On Monday evening, Alicia Keyes tried to start a revolution. "Jimi Hendrix once said that music doesn't lie," she said. "If there's something to be changed it has to happen through music."
As she spoke, Beyoncé, Calvin Harris, Chris Martin of Coldplay, Daft Punk, Jack White, Jason Aldean, J. Cole, Jay Z, Kanye West, Deadmaus, Madonna, Nicki Minaj, members of Arcade Fire, Rihanna and Usher looked on approvingly. All these stars had gathered for a surprise press conference to promote a new service called Tidal, recently acquired by Jay Z. The event was framed as a revolution in streaming music. Tech publications breathlessly awaited some big announcement that would change the streaming game. Perhaps it would be higher royalty rates for artists or at least a new standard for audio technology.
Instead, what we got was one clear message: Many already-wealthy pop stars would like to make more money on music. So they're stoking their vanity to make that a reality.
"The Tides, They Aren't A-Changing." The rollout began Monday morning with Jay Z tweeting the following message, co-opting lyrics (with a misplaced hyphen, for what it's worth) from Bob Dylan's landmark protest anthem to signal a very different type of revolution than any Dylan likely had in mind.
Jack White's Third Man Records, Kanye and Rihanna followed shortly thereafter, changing their backgrounds all teal.
This revolution was televised. "Our goal is simple. We want to create a better service and a better experience for both fans and artists," said Keyes at the rollout. She highlighted the service's offline mode and its curated playlists, two things that Spotify and other streaming services already feature. Even the design of the interface is essentially identical to Spotify's library.
The only feature announced at the press conference that's different is the access to "CD-quality lossless files," which will have much higher fidelity than Spotify's. To access these, listeners will have to pay $19.99 a month — essentially double Spotify's going rate for a subscription, which, if anything, makes it available to an even smaller group of listeners. Listeners can also select a plan at the going $9.99 rate for regular-quality audio, which brings us back where we started.
The way Tidal could really change things is to pay artists more. Yet nobody said anything definitive about artist royalties — the focus was on artists owning the service, aka artist equity. TechCrunch reported that Tidal's payouts may be nearly twice as large as its rivals, but this figure has yet to be confirmed. When the New York Times asked about artist royalties, Vania Schlogel, a Tidal executive, declined to comment with specifics.
It is possible that better royalties are on the horizon. Whatever deals the service is inking attracted Taylor Swift, who has written about how she despises Spotify for its fraction-of-a-penny payouts. Her most recent quadruple platinum album, 1989, is live on Tidal, making it the only service currently streaming it. This only proves that the system is designed to benefit the musical elite, with no mention of the artists that need it most — independents and rising musicians making our most cutting-edge music.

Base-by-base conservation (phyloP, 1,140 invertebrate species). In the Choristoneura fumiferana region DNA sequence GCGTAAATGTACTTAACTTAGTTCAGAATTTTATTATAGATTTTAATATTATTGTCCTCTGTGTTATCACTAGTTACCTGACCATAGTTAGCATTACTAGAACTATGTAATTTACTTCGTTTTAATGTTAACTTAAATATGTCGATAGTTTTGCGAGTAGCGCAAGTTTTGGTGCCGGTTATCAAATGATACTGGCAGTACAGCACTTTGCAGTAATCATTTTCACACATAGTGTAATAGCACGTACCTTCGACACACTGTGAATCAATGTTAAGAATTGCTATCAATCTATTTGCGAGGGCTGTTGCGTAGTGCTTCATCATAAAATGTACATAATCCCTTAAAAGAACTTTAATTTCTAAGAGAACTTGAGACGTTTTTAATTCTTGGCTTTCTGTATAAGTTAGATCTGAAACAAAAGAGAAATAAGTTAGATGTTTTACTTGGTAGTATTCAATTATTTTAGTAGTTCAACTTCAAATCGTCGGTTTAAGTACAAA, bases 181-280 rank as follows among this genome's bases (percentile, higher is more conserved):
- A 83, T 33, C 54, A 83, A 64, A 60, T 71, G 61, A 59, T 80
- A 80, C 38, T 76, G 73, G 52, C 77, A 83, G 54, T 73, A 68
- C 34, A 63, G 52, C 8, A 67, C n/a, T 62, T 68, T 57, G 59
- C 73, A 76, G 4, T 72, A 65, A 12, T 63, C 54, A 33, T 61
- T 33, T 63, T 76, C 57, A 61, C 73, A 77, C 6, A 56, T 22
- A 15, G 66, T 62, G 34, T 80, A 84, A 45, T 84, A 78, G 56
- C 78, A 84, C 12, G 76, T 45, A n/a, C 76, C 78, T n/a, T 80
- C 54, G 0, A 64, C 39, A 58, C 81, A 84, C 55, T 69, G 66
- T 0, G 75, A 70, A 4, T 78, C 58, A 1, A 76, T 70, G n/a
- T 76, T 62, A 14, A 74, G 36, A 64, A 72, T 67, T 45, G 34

Spotify isn't the devil. Other streaming services aren't exactly as evil as Tidal has made them out to be. Spotify does currently pay between $0.006 to $0.0084 per stream in the United States. But according to the company's data, "global stars" like Calvin Harris and Nicki Minaj, can still earn pretty fat paychecks that range between $200,000 and $500,000 when all those streams tally up into the millions.
More importantly though, Spotify also believes in fair compensation for artists. It just isn't yet capable of generating those necessary sums because the subscriber base in America especially is too small. In places where the service is more established — such as Sweden, where a much larger percentage of the population pays for their subscriptions — artists make five to 10 times more money off Swedish streams than American streams. The further fragmentation that Tidal will cause Spotify's user base will only hurt the chances of a fair payout from freemium services.
Money where it isn't always deserved. The biggest problem with Spotify earnings is that an obscenely large portion of the money made on streaming goes to the labels rather than the artists themselves. Spotify takes 30% of the money earned. Artists generally only see 6% to 10% of the remaining 70%, according to Swedish entertainment lawyer Per Herrey, "with the rest going to labels for now-needless distribution costs," as Matt Pollock reports for Mic. Whether the earnings made off Tidal will help offset this incredibly unbalanced distribution of earnings between artists is totally unclear. Until it addresses this, Tidal will look mainly like the dying industry's last gasp effort to centralize its revenue so corporations can maintain their control over the industry. Remember when you paid almost $20 for an album?
"Right now they're writing the story for us. We need to write the story for ourselves," Jay Z says in the video played at the end of the press conference. But as it stands, it's only switching one group of high-powered executives for another. The people who need streaming reform most are smaller independent artists, and they were inexplicably absent from Tidal's rollout fiasco. It was a celebration of the musical elite by the musical elite — and people are still waiting on change. We need higher royalties, not just higher rates and super star equity deals.